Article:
This weekend, Mr. DBM and I loaded our bikes into our car and headed south. We love our little excursions down to Seattle and surrounding areas, but there are a few things that tend to limit such forays. In order of bugging-me-ness:
1). The dreaded border
2). The cost of petrol
3). Seattle traffic and the length of the drive
Every time we go down, we swear we are not going again, but, overtime, the frustration wanes, the memories dim and the numb butt recovers feeling. So, the time had come to brave another trip across the border, into the land of the free.
On this trip, we decided on a new border crossing strategy - instead of getting up at "oh my God, its early" time to beat the border rush, we decided to take the laid back approach and wait for the initial early morning rush to run its course. We're in no rush, oh no, we have all the time in the world. By the time we managed to get our laid back bums in gear, it was 2pm as we approached the 49th parallel. All was going well until we made that fatal mistake, the one that seems to happen to everyone in every queue around the world - we picked the wrong one! Now, obviously, not everyone can end up in the slowest queue - someone has to be in the one next to me that is moving twice as fast as ours, but we always err on the slow side. When we finally get to the front of the queue we find out just what is holding up the line - a devious, sly, sneaky border guard who was asking really tough and tricky questions in the hope that he might uncover the next mastermind suicide bomber. And how does he do this? Well, the sly guy asks the same question, separated by two others, twice. I guess he must think that the mastermind terrorist can't keep track of their answers. "So, ma'am, what is your job?" "I am a lecturer." A couple of questions later........"What did you say you do for a living?" "I make bombs.........ooops, I mean that I am a lecturer in bomb mak.....I mean biology." I have to wonder if that strategy ever works for him?
Anyhoo, our answers seemed to satisfy and once we got across the border, it was all plain sailing, for all of about half an hour. Then it was an hour in a traffic jam through Bellingham. Our ETA for Seattle was pushed back by one hour. Not a problem, we weren't in a hurry. Of course, we hadn't factored in the fact that we were now late enough into the afternoon to hit the Saturday early evening rush into Seattle. Another hour in traffic, amidst all the fumes outside the car and the fuming inside the car. Just as we were about to despair of ever reaching our exit, or of ever escaping the god-forsaken stretch of road that is the I-5 just north of Seattle, I remembered the Green and Blacks that I had slipped into my bag earlier that day. Disaster was averted by two squares of chocolatey bliss and we finally arrived at our friend Js. Mr. DBM downed a beer, I downed a cider and all was well with the world again.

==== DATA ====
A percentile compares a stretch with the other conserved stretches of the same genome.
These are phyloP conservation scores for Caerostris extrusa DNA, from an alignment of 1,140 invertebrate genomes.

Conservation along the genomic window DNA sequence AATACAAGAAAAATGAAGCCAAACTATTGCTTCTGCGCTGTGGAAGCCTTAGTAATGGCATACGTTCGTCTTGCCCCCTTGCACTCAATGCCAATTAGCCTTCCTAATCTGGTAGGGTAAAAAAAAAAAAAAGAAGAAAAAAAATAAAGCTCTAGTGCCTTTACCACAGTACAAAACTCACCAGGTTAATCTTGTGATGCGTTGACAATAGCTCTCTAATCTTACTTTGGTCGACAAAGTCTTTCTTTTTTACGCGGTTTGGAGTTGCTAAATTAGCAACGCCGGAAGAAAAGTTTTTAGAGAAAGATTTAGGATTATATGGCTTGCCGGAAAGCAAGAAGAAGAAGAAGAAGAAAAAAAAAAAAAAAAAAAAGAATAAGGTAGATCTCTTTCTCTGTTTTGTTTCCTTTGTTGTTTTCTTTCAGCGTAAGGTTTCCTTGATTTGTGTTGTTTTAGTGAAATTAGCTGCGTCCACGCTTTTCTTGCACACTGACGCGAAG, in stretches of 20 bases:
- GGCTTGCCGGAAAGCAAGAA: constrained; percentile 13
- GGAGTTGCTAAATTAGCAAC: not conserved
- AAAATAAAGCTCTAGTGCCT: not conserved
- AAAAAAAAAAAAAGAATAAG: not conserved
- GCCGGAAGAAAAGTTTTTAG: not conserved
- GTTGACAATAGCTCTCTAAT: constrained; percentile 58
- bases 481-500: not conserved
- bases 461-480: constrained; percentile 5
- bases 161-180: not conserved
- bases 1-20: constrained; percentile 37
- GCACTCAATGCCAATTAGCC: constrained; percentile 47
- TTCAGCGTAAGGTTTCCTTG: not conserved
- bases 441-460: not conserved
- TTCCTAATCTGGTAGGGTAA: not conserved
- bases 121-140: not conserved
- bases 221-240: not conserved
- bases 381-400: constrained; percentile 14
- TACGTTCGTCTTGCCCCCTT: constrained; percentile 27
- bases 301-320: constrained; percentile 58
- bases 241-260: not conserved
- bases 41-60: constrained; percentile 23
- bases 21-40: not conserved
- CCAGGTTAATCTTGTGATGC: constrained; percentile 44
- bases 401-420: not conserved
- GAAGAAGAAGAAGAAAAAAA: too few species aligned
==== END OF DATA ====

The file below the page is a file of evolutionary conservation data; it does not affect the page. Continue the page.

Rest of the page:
So, was the above worth it? Well, look at the photos and you tell me......
I have seen the tulip fields before, but the sight still amazes me. The colours are so vibrant and so intense. Blocks of colour that are so unexpected - reds, pinks, and purples, yellows and oranges all so bright that you think someone must have adjusted the colour saturation settings on the whole view. Where you expect to see green, you see magenta, where you expect to see cows or perhaps a couple of sheep, you see rows upon rows of regimented colour marching out into the near distance.
Of course, there were a lot of other people around, all out to bug me. I have posted before about how rude, inconsiderate and selfish people can be (see "OK, so I didn't have to call him a moron....... February 17, 2008) and how some people seem to think that rules are meant for other people but not them. That was all very evident here. There was the woman moving a bright orange cone that was there to keep the road clear - well, it was getting in the way of her husband trying to park his car so obviously it needed moving. Then there were all the people wandering down the rows of tulips, even though there were signs everywhere asking people to stay out of the tulips - well, how else can they get photos of their nearests and dearests surrounded by the tulips if they didn't venture in - the signs really didn't mean that you couldn't do that, did they? Oooh, and one of my all time favourites.....just as you have got your perfect shot lined up, some ignoramus walks in front of you. You very politely point out that you were in the middle of taking a photo and that his giant, oafish frame is now blocking your shot. Does he apologise and quickly vacate your photo? Oh no, the oaf just looks at you and then calls all of his family in to surround him to make sure that there is absolutely no way you can take the photo! Bloody hell! People really are very inconsiderate. That, or incredibly stupid - I am never quite sure which!?!